Jointly developed with Vanderbilt University.


The incidence of skin cancer continues to grow worldwide. A person has a 4% chance of developing the most aggressive form of skin cancer, melanoma, which is the more deadly type. Early detection is critical to improved survival. Melanoma develops quickly and spreads, can appear on skin that is not normally exposed to sunlight, and can become life-threatening in as little as six weeks. Considerable R&D effort has gone into developing non-invasive, rapid tissue scanning using optical techniques that can be done in the clinic at lower cost. Two of those techniques are scanning confocal microscopy (CM) and confocal Raman spectroscopy (CRS), both powerful tools for tissue biopsies.  Scanning confocal microscopy is capable of subsurface imaging in real-time, however the images do not identify composition. Confocal Raman spectroscopy, on the other hand, can provide detailed biochemical analyses of tissue. However, these instruments are typically contained in large bench-top microscopes and devices that are restricted to a laboratory setting.  Furthermore, imaging formation can be slow.


Vanderbilt University and Montana State University have patented a probe that combines and miniaturizes these confocal technologies into a dual-modal scanner with the effective power of a large microscope.  Tethered to a benchtop assembly, this small and mobile probe allows for simultaneous spectroscopy and imaging while sweeping across hard-to-reach places. Additionally, it can scan over varied topography on the scale of a few cells (≈20 μm). Questionable skin lesions could be diagnosed without the need for removal and biopsy.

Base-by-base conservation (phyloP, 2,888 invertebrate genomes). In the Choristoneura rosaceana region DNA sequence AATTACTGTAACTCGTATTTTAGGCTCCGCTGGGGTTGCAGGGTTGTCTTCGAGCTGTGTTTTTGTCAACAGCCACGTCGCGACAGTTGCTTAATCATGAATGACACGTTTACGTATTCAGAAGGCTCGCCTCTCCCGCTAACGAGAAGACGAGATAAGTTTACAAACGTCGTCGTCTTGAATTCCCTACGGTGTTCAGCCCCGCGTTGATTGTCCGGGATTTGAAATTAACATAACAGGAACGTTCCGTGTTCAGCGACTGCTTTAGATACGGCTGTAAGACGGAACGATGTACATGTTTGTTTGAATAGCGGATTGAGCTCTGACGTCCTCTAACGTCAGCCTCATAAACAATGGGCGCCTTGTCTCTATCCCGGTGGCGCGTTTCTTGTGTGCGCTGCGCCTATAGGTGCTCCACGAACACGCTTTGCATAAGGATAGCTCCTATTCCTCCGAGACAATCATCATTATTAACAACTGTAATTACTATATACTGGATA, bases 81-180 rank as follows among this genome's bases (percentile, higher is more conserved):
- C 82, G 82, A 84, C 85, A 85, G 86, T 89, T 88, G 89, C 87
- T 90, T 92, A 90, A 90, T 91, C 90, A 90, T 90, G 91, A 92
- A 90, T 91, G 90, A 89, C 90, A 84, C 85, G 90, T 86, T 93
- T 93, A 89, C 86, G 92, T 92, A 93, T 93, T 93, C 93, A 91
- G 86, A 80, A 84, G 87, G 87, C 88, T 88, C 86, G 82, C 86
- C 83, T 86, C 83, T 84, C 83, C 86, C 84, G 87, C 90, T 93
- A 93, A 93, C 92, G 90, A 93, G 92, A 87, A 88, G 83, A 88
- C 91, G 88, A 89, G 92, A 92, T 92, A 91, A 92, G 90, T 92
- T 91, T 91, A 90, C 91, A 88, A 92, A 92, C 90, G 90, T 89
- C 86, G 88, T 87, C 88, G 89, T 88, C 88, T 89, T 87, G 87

Technology Description:

A protype probe consisting of a micro-electromechanical system (MEMS) of mirrors was built into a probe with dimensions of 18 cm (L) x 11 cm (W) x 6 cm (H) connected to a control box that provides laser output and control. The two-dimensional MEMS scan mirror simplifies the design of the confocal microscope compared to the x-y pair of galvanometer scan mirrors that are typically used in a scanning microscope. The use of the MEMS scanner allows the probe to be small enough to easily hold by hand and scan over the skin and image at 56 frames/sec.  The probe integrates confocal reflectance imaging, confocal Raman spectroscopy, and gross spatial imaging to evaluate the tissue at micron-scale resolutions. A camera in the probe captures images of the lesion, enabling registration between the microscope image and the biochemical structure and real-time histology of the tissue. Further miniaturization could potentially enable the development of a probe capable of conducting oral tissue biopsies. 


  • Rapid, less expensive skin biopsies and images conducted in a clinical setting
  • Ability to scan hard-to-reach places
  • Ability to scan a variety of skin topographies
  • Non-invasive analysis
  • Spectral measurements at various depths
  • Easy to train


Intellectual Property Status:



Nick Zelver, MSU